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Urban Planning

A Big Development, a Pricey Neighbourhood and a Tiny Encampment

Between multimillion-dollar homes and a construction site, Shannon and Adam found a quiet place to call home. Will it last?

Jen St. Denis 23 Mar

Jen St. Denis is a reporter with The Tyee covering civic issues. Find her on Twitter @JenStDen.

In a quiet patch of woods between a busy Vancouver construction site and a neighbourhood filled with multimillion-dollar homes, Adam and Shannon found a peaceful place to live.

Adam had moved to this part of Vancouver’s Vanier Park after living in a wooded area next to the south end of the Burrard Bridge for about eight years.

When the Squamish Nation began construction on a major new housing development, he moved one block west and built a home out of tents, tarps and wood in a forested part of Vanier Park. He and his partner Shannon have lived in the shelter for the last eight months. It’s a pleasant park — 17 hectares with views across to West Vancouver and the city’s West End.

A few steps down the hill is the shelter of their neighbour, a cabin-like dwelling that includes homemade steps down to a small pond where ducks swim and crows caw in the trees above. Bikes, carts and discarded items are visible amidst the undergrowth.

Neighbourhood residents have accused Shannon, Adam and their neighbour of spoiling this green space and even driving away a resident eagle.

After two fires, park rangers have now moved in to evict the three residents. Elvira Lount, a Kitsilano resident who had written about her concerns about the camp, later posted her thanks to the Vancouver Board of Parks and Recreation for telling the homeless people to “pack up and leave.”

But supporters of the three encampment residents say the eviction violates a memorandum of understanding the park board signed in 2021. According to that MOU, the park board committed to enforce a bylaw prohibiting permanent structures only when “suitable spaces are available for people to move to.”

Adam said he had only ever been offered a room in a single-room occupancy building, or century-old hotels where residents live in small rooms with no bathroom or kitchen of their own. He said he visits friends who live in SROs, and he does not want to live in one. Shannon said she had lived in an SRO before, but like many other SRO residents, she believes the water in the aging buildings is not safe to drink or bathe in.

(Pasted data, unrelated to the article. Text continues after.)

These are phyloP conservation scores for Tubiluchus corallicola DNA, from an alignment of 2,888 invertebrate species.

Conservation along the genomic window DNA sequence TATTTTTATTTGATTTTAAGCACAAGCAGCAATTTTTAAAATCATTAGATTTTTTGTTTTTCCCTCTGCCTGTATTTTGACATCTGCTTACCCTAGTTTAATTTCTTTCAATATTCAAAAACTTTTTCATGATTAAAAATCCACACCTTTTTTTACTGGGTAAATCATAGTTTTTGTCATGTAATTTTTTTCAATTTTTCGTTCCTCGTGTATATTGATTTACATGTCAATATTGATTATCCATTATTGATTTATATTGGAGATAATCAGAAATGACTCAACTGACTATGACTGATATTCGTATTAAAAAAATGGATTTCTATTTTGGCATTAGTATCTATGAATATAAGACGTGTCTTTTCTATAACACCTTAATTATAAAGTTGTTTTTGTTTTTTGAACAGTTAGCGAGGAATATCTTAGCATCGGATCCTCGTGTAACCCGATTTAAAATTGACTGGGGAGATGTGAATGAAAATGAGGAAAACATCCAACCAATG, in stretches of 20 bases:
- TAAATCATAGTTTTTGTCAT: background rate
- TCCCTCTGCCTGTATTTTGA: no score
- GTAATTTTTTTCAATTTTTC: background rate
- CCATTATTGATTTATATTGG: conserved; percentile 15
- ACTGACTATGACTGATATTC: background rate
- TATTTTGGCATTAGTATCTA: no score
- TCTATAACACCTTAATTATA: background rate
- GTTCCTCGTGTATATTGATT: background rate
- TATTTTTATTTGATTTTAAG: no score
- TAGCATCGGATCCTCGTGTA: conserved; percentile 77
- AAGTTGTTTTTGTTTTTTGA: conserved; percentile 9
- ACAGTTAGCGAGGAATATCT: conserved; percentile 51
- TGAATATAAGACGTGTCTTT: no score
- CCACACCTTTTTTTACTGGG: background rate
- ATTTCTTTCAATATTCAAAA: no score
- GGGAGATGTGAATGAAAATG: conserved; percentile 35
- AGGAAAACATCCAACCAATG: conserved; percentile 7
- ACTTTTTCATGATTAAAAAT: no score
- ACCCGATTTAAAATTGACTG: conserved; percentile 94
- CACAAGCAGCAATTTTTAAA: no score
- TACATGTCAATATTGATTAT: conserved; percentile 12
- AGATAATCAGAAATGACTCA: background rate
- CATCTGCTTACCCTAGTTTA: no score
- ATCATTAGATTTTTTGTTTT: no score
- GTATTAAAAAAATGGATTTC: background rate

Shannon said she doesn’t feel comfortable living in a homeless shelter either, and prefers to stay away from the east side of the city.

The Vancouver Board of Parks and Recreation says residents of the encampment have been offered indoor shelter 19 times since Nov. 4. The parks board believes those offers fulfil the terms of the memorandum of understanding. Staff confirmed that encampment residents have been offered SRO rooms and shelter spaces.

"Encouragingly, the individuals sheltering at the park have recently requested to have a conversation with the city’s Homelessness Services team for further support," parks board staff wrote in an email to The Tyee.

A person in a black jacket and hat stands beside a wood shelter. A ladder rests against the structure. A skateboard lays on top of a blue tarp.
A park ranger attempts to speak with Shannon and Adam’s neighbour on Wednesday. Photo by Jen St. Denis.

In reaction to court rulings that affirmed people’s right to camp overnight on public lands when there were no alternative places to shelter, Vancouver Park Board commissioners passed a new bylaw in 2020. It allows overnight tenting in parks for people who are experiencing homelessness, but only if tents are removed by 8 a.m. The bylaw also states that tents can’t be left unattended and prohibits campfires and propane stoves.

A 2022 court judgment found that the shelter being offered to residents in encampments was often inadequate or unavailable, putting a halt to the park board’s efforts to end a larger camp at CRAB Park in Gastown. That tent city is still in place, although the park board has limited its spread.

As The Tyee was speaking to Shannon and Adam on Wednesday, park rangers noticed a new fire starting in a pile of discarded items several metres away from the structures. One ranger told The Tyee that he had seen an older man with a dog near the fire who “took off up the hill as soon as he saw me.”

Tricia Barker, a former park board commissioner who is frequently in the Kits Point neighbourhood to work with several clients, said residents were mostly concerned about the risk of fire. According to media reports, park rangers removed around a dozen propane tanks on Tuesday.

Vanier Park is a point of contention for nearby Kits Points residents, many of whom have been loudly opposed to the Squamish Nation’s plan to build high-density housing on land the nation owns near the Burrard Bridge.

Residents recently protested the construction of a new road through part of Vanier Park that is part of the development plan and rallied with signs proclaiming “parks are for people.”

Barker said she was surprised to find that most residents she spoke to had not complained about the small encampment, even though it had been there for months. “I think the neighbourhood has been so tolerant of these people,” Barker said.

Adam and Shannon said their spot had provided a quiet place for them to live, and they don’t want to leave.

“We’re very accustomed to this and we’re just going to keep doing this,” Adam said.

“It’s not your Downtown Eastside,” said Shannon. “It’s slower, calmer.”  [Tyee]

Read more: Housing, Urban Planning

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